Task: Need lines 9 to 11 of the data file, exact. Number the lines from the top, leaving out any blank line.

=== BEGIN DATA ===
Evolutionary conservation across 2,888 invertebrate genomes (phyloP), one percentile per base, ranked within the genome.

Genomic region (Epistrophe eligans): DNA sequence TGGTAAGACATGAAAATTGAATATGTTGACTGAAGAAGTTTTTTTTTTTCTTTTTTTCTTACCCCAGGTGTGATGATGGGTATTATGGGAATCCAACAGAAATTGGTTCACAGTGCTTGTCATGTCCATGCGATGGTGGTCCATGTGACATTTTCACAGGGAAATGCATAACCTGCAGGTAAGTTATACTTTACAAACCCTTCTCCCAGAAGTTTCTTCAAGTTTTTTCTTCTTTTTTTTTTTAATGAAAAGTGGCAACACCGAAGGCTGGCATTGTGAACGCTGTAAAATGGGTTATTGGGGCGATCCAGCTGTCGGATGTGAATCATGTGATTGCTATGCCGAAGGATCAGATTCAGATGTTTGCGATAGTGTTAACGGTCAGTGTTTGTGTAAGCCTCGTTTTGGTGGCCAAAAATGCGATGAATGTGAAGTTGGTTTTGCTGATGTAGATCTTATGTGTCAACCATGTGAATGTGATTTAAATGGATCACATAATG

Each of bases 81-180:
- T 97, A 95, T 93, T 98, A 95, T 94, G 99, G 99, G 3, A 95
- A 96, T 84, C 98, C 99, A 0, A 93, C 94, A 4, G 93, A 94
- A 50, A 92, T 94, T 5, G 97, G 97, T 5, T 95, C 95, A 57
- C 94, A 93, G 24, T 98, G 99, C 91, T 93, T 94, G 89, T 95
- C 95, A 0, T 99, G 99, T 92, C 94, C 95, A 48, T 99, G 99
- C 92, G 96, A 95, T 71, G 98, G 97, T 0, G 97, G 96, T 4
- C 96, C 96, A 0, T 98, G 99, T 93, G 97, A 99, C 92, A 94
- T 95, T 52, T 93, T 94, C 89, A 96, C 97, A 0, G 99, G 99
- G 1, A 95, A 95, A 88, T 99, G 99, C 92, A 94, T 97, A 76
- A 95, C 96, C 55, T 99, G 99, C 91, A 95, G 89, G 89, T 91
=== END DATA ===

- C 92, G 96, A 95, T 71, G 98, G 97, T 0, G 97, G 96, T 4
- C 96, C 96, A 0, T 98, G 99, T 93, G 97, A 99, C 92, A 94
- T 95, T 52, T 93, T 94, C 89, A 96, C 97, A 0, G 99, G 99